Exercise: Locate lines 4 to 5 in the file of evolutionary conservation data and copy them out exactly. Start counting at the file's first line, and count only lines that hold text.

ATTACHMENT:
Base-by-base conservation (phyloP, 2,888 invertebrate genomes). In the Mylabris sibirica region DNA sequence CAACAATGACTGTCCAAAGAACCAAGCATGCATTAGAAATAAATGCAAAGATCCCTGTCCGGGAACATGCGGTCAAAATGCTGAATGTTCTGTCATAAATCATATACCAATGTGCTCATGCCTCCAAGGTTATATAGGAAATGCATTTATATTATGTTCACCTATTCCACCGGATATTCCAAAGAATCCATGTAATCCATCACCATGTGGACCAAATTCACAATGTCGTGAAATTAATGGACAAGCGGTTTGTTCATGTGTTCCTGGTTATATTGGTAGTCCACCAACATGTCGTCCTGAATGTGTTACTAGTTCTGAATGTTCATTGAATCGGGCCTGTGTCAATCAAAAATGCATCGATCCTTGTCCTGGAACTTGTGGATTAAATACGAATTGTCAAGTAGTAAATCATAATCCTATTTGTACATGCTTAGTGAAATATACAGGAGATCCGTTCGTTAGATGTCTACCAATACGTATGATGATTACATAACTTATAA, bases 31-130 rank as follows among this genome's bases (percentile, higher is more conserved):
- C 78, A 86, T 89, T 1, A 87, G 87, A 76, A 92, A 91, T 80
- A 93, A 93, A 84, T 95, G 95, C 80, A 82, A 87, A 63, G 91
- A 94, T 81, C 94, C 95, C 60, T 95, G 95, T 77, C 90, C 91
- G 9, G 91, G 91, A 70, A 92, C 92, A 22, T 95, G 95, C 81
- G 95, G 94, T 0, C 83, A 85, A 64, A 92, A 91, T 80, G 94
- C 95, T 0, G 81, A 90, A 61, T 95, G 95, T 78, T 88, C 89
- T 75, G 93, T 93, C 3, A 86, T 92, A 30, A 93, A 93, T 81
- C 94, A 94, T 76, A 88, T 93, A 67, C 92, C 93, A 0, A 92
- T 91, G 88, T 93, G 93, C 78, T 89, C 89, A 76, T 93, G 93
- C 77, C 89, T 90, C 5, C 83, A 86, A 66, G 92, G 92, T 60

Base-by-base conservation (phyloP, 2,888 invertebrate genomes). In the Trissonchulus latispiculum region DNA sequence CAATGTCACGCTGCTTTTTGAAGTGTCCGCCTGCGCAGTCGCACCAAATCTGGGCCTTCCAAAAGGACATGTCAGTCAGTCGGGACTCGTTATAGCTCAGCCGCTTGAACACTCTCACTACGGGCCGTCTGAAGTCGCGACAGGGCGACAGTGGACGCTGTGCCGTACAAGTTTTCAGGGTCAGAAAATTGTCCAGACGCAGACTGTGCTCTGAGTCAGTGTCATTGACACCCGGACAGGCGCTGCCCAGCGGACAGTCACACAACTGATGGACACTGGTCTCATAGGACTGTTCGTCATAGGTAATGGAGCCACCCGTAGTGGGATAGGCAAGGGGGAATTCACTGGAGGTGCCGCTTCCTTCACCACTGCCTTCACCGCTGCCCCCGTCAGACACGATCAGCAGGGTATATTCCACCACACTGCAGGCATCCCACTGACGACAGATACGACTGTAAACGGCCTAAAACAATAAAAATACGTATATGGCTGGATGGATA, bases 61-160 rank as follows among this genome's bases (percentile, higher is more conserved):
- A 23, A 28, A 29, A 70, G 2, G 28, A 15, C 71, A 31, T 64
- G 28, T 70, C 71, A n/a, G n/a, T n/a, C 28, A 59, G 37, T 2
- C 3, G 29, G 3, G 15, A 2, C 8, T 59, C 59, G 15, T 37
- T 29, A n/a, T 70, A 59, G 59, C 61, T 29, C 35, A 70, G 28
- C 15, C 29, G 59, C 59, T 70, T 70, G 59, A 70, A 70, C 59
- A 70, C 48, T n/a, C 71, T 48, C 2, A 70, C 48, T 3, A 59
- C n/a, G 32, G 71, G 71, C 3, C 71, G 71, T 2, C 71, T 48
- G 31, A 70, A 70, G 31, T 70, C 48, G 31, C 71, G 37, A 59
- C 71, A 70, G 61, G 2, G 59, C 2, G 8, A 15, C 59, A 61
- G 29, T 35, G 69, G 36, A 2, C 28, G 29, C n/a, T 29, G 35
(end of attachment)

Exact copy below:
- A 94, T 81, C 94, C 95, C 60, T 95, G 95, T 77, C 90, C 91
- G 9, G 91, G 91, A 70, A 92, C 92, A 22, T 95, G 95, C 81